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Has BOLI Become a Bad Investment?

Lower Returns Due to BOLI Investment Constraints Have Wiped Out the Tax Benefits - But There's a Solution


During its heyday (1998-2008), BOLI was purchased by banks as a way to enhance after-tax yields for bank-eligible investments. Crediting rates for typical bank-eligible strategies were relatively high (4% to 5%) and often based on a yield-to-worst formula with some level of expected excess return. Corporate tax rates were also relatively high. As a result, the tax savings on the earnings was generally considerably higher than the costs of the BOLI.


Since then, various marketplace trends have materially weakened BOLI’s value proposition. Some of these trends are out of the bank’s control:


  • Declining Yields: Yields on bank-eligible strategies have substantially declined during the current protracted low-yield environment

  • Declining Tax Rates: With the corporate Federal tax rate at 21%, the value of the tax-free wrapper available from BOLI has been diminished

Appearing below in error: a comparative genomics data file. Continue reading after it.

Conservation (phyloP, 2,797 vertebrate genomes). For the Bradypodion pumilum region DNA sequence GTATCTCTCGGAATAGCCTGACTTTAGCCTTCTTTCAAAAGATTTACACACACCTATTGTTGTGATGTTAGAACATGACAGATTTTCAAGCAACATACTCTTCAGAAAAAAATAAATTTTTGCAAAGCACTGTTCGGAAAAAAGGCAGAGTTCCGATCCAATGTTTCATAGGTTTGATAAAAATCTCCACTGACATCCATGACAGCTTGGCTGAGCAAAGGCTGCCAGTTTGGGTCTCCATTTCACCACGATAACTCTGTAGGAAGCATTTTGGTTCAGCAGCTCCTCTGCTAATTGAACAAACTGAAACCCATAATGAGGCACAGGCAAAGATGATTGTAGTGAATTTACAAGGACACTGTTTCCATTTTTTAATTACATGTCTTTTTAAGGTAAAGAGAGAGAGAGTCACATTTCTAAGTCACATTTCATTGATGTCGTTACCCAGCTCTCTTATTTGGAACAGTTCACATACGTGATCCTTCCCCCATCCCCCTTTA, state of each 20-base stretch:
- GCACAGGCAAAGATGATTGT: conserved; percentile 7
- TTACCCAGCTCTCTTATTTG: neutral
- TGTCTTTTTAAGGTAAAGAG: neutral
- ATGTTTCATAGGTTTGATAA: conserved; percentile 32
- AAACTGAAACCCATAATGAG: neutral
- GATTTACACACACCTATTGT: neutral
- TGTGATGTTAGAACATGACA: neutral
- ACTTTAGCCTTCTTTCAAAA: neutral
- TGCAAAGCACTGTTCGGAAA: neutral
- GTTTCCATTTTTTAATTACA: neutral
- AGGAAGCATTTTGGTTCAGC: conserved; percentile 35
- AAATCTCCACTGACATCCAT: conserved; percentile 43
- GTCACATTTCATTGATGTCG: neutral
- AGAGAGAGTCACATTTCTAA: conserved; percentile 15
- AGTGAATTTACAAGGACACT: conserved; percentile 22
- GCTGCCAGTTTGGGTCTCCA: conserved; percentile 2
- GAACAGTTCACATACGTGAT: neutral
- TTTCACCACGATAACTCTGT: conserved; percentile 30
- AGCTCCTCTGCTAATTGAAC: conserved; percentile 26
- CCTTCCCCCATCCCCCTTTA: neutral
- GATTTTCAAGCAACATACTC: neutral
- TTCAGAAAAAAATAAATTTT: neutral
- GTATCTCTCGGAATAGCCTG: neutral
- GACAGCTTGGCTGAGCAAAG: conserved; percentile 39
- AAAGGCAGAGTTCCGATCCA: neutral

Other trends in the BOLI marketplace can be managed by the bank:


  • Arbitrary Investment Guideline Constraints: stable value wrap providers have continued to tighten arbitrary guideline constraints, sharply limiting opportunities for investment managers to generate excess returns (liquidity requirements, sector and credit concentration limits, and further reductions in duration). Institutional asset managers have confirmed these constraints are costing policyowners 0.50% ~ 1.00% per annum in return on traditional Core and MBS strategies, all but eliminating any incremental after-tax benefit from the BOLI policy

  • Limitations on Investment Reallocations: most wrap providers are making it difficult or impossible for policyholders to reallocate their investments as market conditions change. During the full business cycle, this materially impacts a bank’s ability to generate additional yields from longer-duration credit and capital-optimized bank-efficient strategies

As a result of these trends, BOLI is becoming a lagging asset for banks – with few opportunities offered by wrap providers to enhance returns through market-driven asset allocation and active management from portfolio managers. Fortunately, there are solutions.


Atlas SV Partners provides stable value contracts that remove arbitrary investment guideline constraints and give policyowners the ability to reallocate their investments. Over the past 20 years, our team has developed and administered several SV businesses that together have generated $50 billion in AUM.


For more information, please contact David J. Marshall via email at david.marshall[at]atlasfinancialpartners.com or by phone at (917) 364-8932.

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